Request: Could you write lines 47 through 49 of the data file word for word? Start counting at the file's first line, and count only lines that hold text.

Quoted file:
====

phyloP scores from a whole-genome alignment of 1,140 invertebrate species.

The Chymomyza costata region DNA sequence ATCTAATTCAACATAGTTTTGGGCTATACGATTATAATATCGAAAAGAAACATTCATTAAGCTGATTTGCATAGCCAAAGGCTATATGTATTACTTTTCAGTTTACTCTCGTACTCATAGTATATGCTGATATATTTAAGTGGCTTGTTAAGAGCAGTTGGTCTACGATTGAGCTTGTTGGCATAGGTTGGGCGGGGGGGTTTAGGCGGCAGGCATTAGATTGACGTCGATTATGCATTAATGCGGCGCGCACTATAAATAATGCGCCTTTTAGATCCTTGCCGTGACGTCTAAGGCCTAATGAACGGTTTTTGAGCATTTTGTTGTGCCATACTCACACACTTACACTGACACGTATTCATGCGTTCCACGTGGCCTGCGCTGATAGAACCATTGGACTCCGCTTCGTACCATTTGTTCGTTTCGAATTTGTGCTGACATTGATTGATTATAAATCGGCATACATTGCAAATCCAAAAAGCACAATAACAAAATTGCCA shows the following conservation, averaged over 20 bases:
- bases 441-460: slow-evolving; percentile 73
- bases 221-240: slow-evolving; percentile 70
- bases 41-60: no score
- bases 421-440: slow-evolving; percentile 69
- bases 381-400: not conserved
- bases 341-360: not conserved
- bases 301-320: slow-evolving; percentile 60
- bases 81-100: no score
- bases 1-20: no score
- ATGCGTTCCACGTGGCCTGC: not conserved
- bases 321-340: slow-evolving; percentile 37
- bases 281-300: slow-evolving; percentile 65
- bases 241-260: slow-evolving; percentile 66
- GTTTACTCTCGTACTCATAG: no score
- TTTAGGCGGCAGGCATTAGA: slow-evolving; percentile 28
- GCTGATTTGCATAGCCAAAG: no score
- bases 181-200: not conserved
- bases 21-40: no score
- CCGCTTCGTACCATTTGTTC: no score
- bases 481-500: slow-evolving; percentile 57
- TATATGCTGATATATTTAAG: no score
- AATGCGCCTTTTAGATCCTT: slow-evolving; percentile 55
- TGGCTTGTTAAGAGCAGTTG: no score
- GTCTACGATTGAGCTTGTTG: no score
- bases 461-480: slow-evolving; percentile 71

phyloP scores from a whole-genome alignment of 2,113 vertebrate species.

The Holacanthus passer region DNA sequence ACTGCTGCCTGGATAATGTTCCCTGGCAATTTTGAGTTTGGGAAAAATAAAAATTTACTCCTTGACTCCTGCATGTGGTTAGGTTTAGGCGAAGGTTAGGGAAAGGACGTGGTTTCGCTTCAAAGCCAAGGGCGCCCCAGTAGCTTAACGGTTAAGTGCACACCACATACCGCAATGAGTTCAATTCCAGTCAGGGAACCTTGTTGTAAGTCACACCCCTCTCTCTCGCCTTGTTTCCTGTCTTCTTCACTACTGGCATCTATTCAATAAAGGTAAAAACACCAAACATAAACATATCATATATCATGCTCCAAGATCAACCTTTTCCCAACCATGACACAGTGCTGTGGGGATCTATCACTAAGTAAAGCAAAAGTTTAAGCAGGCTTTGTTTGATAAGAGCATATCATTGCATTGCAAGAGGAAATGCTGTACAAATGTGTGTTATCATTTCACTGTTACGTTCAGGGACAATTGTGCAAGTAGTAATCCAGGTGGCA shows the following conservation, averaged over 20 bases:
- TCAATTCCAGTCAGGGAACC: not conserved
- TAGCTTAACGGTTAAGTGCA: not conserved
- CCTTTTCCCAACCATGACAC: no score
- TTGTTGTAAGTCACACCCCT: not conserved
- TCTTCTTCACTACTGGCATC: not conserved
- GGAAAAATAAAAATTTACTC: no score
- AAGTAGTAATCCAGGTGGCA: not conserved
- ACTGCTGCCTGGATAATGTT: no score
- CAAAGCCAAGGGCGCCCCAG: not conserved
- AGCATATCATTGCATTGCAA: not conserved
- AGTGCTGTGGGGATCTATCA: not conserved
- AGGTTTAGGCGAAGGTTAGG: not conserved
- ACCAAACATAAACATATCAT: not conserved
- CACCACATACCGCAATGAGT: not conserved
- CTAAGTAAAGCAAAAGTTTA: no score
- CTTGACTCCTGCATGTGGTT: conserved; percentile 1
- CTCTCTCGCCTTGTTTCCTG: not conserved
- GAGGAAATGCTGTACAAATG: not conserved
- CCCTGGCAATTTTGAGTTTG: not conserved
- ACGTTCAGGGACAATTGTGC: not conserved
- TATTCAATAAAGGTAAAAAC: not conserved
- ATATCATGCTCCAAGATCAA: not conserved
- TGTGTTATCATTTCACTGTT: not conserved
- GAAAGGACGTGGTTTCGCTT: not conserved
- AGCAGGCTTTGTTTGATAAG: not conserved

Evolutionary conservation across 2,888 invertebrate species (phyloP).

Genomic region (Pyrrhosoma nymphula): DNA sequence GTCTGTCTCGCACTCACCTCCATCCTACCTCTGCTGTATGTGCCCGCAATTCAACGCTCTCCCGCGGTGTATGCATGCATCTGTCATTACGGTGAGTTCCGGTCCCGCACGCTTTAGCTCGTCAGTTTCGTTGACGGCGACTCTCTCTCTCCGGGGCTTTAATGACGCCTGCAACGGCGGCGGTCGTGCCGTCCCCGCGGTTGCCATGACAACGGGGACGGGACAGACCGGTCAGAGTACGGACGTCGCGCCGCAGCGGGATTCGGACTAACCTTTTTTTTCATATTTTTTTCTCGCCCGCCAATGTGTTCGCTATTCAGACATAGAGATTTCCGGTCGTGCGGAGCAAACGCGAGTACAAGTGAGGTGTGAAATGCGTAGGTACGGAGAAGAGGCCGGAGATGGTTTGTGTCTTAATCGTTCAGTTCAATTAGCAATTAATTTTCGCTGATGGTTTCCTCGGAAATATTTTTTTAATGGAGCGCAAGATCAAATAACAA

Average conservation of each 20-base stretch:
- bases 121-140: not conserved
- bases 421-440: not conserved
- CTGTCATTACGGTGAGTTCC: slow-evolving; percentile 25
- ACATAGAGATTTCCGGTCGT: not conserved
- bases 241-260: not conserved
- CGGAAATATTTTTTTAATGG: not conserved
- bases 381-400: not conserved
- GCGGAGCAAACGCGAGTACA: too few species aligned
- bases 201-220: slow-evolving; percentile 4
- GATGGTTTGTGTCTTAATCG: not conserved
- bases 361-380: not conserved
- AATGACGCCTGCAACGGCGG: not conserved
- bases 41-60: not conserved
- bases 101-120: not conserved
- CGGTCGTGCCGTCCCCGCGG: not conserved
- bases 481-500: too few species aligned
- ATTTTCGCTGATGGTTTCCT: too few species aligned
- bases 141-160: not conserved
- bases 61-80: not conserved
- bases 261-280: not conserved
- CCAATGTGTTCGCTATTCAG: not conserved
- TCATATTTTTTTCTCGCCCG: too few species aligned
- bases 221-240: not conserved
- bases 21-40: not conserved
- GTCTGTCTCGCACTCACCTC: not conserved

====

- GAGGAAATGCTGTACAAATG: not conserved
- CCCTGGCAATTTTGAGTTTG: not conserved
- ACGTTCAGGGACAATTGTGC: not conserved